Tim Key: Hello. My name is Tim and I survived a 35-person curryhouse event


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The Independent Online

I went for a curry last week as part of a party of 35. That is: 35. Thirty-five. Doesn't even look right when I write it down. As in 35. As in a lot of people. I was part of a party of 35 and, weirdly, it wasn't a complete disaster.

My deep-voiced Northern friend had organised it. He's young and fearless and doesn't, as a rule, play by the rules. Once I saw him wearing a back-to-front cap and kicking a clock down the street. So when he looked at the number of people he wanted to invite to his birthday, and when he looked at the type of activity he'd like to do, nothing 'clicked in' stopping him. This maverick Yorkshireman wanted 34 people to join him for an Indian, and so that's what he damn well organised. And no single recipient of the text had any idea of what the scale of his Indian Feast would be. How could we? So no one stepped in. No one put an arm round him. And it happened. Thirty-five people sat round an Indian table in King's Cross scouring the menu. Drooling over the specials. Karate-chopping the poppadoms. Devouring the shards.

I don't know for certain what the optimum number of people for an Indian might be. Six certainly rings a bell. Six lashed goons, waddling across the road from inn to curryhouse, swaying through the door and docking at a table for bhunas and ribaldry. I have come to an Indian restaurant this evening to write this column, and I am observing such a group even now. Loud-mouthed and optimistic, they clutch their Cobras and fire nuggets of banter at one another, laughing like drains; swearing like troopers. Their baltis are slid under their noses and, like hogs, they drop into their bowls and greedily snout for chillies. On the opposite side of the room a young couple savour a thali. She sips wine, he checks his texts. Near me, a man and his daughters. Over there, squash partners, apparently. I am alone. And, at the table by the window, there is no one. Different sizes of groups. Different vibes. And all guzzling their lovely dishes and rubbing their bellies. But no groups of 35.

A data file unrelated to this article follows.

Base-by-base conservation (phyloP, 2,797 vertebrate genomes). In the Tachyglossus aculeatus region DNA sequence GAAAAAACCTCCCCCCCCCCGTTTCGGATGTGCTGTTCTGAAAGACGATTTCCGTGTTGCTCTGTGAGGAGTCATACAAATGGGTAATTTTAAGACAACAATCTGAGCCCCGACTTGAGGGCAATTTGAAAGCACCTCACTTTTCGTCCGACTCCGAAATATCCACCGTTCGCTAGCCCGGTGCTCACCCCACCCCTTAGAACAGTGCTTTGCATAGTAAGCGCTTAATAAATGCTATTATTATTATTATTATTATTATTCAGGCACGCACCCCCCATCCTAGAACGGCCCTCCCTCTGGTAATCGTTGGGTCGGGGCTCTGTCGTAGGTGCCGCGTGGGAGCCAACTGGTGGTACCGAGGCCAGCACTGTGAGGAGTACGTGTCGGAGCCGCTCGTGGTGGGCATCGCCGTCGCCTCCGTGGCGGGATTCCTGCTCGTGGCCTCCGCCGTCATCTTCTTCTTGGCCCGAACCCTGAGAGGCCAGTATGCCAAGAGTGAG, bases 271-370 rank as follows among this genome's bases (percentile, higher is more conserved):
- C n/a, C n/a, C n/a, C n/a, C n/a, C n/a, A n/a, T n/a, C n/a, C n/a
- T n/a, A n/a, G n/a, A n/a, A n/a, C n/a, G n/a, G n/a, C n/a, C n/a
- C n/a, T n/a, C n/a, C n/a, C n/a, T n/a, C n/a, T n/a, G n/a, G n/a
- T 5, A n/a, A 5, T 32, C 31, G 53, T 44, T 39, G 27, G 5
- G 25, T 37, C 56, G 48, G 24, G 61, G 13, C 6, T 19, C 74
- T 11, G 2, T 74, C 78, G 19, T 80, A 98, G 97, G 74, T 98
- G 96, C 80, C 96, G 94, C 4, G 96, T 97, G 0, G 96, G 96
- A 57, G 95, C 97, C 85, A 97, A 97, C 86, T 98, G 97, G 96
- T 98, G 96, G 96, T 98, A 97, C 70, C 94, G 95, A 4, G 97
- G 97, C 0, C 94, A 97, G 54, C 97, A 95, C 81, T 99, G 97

I have heard of whole rugby teams going for a curry, and I've gone very pale at the thought of it. Unmanageable. Intimidating. Messy. And yet last week, our group was the equivalent of two whole rugby teams, plus officials, plus one commentator, plus a fan. In a group of that size it goes beyond questions of whether you're sat by people you like. You are immediately writing off at least 25 people; you can catch up with them by email in the week. But once you get down to it, once you've embraced the fact that you won't be able to regale "the whole table" with your anecdotes, once you've settled in – having three-dozen people devouring saag around you is a great source of comfort.

To say we were a mixed blessing for the proprietor would be an understatement. He almost sprained his face trying to combine his two facial expressions. One was gratefulness; that we were swelling his coffers. The other, one of horror at how uncontrollable we were as an organism. Normal ordering, for example, quickly went out of the window in favour of something much less scientific: us saying some words and him and his team giving us some curry. We then had two hours of Indian euphoria, before him asking for "quite a lot of money" and us clubbing together to oblige. One way or another, though, everyone seemed happy. We left his Balti House in very high spirits.

And now I will leave this Balti House. My column is done, and I've ordered a hot serviette to wipe down my keys before closing my laptop. My bill is pristine, and I've enjoyed knocking out my 700 words to the strains of the sitar. But as it comes to an end, I must say I feel lonely. It's been a nice curry, sure. But it's been about 34 people shy of what I would now consider "a great curry".